For those riders, there was no option but to look for shelter. Steve guided his struggling machine into the manufacturing facility of a hardwood-floor company, where he ducked into an open area where fresh-cut oak is stored. The company owners noticed, and instead of chasing him away, they invited him in to dry out, asking questions about his bike and the Cannonball ride. They even maintained communications with those of us on the sweep crew as we homed in on Stu’s location.

Steve was less fortunate. He was caught out in the open on a belt-drive bike that gradually slowed to a crawl. He eventually walked his machine to a spot that offered a little protection, but not before he was soaked through.

When we went to pick up some of these stranded machines, we found ourselves trying to load bikes onto trailers that were sitting in water up to the tops of the tire sidewalls.

Even for those riders who were able to press on, the conditions were nearly impossible. Veteran Cannonballer Cris Sommer Simmons was riding with rookies Dave Minerva and Anthony Rutledge, all on very capable Harley twins from 1915 or ’16. But they made the mistake of stopping for lunch, which put them in the midst of the Class III backmarkers, and directly in the path of the storm. Cris’ involvement in previous Cannonballs has taught to expect the unexpected, so she at least had water-resistant riding gear on. But she reported that the rain was so hard streams of water kept forcing themselves up her nose.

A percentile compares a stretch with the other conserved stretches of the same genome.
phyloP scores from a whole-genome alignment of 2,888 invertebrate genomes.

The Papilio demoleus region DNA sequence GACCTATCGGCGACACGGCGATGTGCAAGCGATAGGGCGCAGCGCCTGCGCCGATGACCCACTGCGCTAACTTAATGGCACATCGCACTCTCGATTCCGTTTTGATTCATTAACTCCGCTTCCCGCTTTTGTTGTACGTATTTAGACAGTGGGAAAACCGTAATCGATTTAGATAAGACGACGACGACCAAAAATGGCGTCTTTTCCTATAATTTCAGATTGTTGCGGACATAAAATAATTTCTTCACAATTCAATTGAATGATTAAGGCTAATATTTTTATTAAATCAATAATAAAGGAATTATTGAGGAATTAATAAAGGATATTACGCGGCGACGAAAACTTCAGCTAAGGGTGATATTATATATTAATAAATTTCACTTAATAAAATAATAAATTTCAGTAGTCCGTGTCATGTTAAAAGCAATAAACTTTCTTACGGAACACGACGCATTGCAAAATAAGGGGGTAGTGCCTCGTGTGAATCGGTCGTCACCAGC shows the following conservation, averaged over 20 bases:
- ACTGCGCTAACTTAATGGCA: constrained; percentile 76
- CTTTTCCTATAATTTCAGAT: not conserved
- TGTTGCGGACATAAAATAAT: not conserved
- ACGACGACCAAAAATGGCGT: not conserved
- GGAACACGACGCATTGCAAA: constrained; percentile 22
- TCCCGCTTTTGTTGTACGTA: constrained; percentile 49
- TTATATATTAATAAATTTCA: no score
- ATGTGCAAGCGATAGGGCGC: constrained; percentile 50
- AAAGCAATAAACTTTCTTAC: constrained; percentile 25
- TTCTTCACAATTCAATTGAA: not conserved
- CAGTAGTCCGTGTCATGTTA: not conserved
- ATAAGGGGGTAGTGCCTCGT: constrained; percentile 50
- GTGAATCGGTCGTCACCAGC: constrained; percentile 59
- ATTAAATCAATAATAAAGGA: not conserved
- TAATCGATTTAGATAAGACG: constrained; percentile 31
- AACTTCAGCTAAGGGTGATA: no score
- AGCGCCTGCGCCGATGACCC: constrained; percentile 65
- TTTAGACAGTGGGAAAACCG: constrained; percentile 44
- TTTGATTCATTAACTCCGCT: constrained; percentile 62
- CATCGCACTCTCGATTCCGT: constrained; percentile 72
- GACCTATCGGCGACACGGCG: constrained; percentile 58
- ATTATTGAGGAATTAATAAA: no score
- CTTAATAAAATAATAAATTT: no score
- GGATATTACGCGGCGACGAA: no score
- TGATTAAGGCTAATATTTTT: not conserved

Dave and Anthony, meanwhile, dressed for the steamy summer heat of this morning, choosing to ride in T-shirts. They were instantly soaked, and when the group stopped at the end of the day, Dave pulled out the credential holder each Cannonball rider wears to find that the plastic sleeve was full of water.

Here’s the amazing part, though. After six days of riding across the country, the 2016 Cannonball riders couldn’t be stopped even by a storm that had some of us seriously considering the ark option. We started today with 23 riders tied with maximum points, having covered all 1,071 miles within the time limit. And we ended the day with 22 riders tied at the top with 1,320 points, with only Stu Surr dropping out of the ranks of perfection.

That list is still headed by Dean Bordigioni aboard a 1914 Harley-Davidson single. Dean’s strategy is similar to the approach that earned Brad Wilmarth consecutive Cannonball championships in 2010 and 2012: He rides at a disciplined pace that gets him to the destination without overstressing the machine. He watches as riders on faster bikes pass him, without giving in to the temptation to match their pace. And he stops only when he absolutely has to, meaning that his steady pace is good enough to complete all the miles every day.

That strategy saved Dean’s perfect ride today, as he was able to avoid the worst of the rain, which could have spelled disaster for his belt-drive machine. And although he continues to be chased by the Henderson “Wolf Pack” of Frank Westfall, Byrne Bramwell and Jeff Tiernan, Dean’s Harley single has so far held off the trio of Henderson fours.

We’ll see if any of that changes tomorrow, when the Cannonball route covers 250 miles from Springfield, Missouri, to Wichita, Kansas.—Bill Wood

Here are tonight’s results: